Perry EB, Barrick JE, Bohannan BJ - PLoS ONE (2015)

A complete list of genomic mutations distinguishing derived phenotypes from their ancestors.The positions of mutations are indicated for regions of the genome in which mutations have been shown to be sufficient to confer the derived phenotype. (A) Mutations distinguishing first-order resistant B1 bacteria from the sensitive B0 ancestor. (B) Mutations distinguishing host-range mutant T31 phage from the wild-type T30 ancestor. (C) Mutations distinguishing second-order resistant B2 bacteria from the B0 ancestor. The “waa” prefix has been omitted from LPS biosynthesis genes to conserve space. The white area indicates a deletion that spans several genes. Detailed information about each mutation is provided in S1–S3 Tables.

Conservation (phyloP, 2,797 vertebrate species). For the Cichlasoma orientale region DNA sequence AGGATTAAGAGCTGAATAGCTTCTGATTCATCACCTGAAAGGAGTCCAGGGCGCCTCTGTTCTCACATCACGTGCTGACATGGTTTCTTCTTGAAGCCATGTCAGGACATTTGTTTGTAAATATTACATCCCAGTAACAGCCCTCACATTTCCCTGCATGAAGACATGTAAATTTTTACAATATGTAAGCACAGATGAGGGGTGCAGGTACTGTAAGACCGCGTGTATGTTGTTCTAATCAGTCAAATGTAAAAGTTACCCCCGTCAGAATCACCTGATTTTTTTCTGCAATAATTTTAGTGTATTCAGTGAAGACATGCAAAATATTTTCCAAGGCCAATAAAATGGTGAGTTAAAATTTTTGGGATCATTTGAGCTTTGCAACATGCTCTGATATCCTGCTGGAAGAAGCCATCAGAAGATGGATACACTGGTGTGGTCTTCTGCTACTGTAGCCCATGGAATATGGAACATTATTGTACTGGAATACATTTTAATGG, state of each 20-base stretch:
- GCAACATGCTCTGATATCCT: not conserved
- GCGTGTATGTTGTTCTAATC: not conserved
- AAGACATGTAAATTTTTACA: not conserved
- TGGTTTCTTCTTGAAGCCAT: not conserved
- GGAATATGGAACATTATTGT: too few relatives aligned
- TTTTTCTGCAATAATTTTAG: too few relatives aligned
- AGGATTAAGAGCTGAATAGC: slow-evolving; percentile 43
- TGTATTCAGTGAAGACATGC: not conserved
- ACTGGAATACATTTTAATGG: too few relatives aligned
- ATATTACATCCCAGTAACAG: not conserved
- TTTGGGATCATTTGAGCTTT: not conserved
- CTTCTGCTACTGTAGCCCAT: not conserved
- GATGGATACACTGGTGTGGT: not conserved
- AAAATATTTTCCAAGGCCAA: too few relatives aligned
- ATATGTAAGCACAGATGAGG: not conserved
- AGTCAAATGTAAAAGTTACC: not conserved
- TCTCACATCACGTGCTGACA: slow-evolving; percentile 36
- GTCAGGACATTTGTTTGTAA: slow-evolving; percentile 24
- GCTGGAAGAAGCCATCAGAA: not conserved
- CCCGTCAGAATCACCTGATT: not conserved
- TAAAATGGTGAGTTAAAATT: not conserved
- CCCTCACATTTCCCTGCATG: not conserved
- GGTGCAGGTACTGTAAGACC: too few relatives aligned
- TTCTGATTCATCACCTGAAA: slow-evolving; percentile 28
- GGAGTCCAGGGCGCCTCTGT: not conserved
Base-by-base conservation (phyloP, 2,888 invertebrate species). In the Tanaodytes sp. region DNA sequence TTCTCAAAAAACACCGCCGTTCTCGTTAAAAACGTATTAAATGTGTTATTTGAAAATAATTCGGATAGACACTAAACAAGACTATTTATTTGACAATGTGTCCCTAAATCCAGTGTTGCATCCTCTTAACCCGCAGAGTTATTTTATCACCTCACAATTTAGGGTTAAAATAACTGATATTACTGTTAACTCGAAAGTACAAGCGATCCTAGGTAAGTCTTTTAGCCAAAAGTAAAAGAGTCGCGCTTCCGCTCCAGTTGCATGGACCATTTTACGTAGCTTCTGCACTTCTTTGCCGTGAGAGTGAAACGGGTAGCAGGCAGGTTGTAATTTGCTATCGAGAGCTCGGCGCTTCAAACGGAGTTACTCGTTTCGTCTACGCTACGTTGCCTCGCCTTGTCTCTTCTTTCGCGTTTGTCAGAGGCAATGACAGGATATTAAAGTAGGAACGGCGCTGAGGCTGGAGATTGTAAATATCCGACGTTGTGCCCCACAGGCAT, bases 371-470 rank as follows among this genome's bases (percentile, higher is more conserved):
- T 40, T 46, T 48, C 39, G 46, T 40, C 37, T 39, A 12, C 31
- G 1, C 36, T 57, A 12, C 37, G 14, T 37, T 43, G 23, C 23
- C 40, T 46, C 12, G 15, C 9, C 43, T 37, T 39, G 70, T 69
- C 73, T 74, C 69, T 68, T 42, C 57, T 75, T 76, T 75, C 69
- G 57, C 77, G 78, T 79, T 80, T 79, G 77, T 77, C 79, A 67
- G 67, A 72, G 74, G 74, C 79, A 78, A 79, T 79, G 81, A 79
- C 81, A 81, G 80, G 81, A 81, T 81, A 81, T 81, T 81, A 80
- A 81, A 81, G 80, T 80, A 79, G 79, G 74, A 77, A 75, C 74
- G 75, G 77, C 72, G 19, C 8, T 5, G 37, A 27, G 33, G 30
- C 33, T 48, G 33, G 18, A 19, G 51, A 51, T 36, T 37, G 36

© Copyright Policy
Related In: Results  -  Collection

License
Show All Figures
getmorefigures.php?uid=PMC4482675&req=5

pone.0130639.g002: A complete list of genomic mutations distinguishing derived phenotypes from their ancestors.The positions of mutations are indicated for regions of the genome in which mutations have been shown to be sufficient to confer the derived phenotype. (A) Mutations distinguishing first-order resistant B1 bacteria from the sensitive B0 ancestor. (B) Mutations distinguishing host-range mutant T31 phage from the wild-type T30 ancestor. (C) Mutations distinguishing second-order resistant B2 bacteria from the B0 ancestor. The “waa” prefix has been omitted from LPS biosynthesis genes to conserve space. The white area indicates a deletion that spans several genes. Detailed information about each mutation is provided in S1–S3 Tables.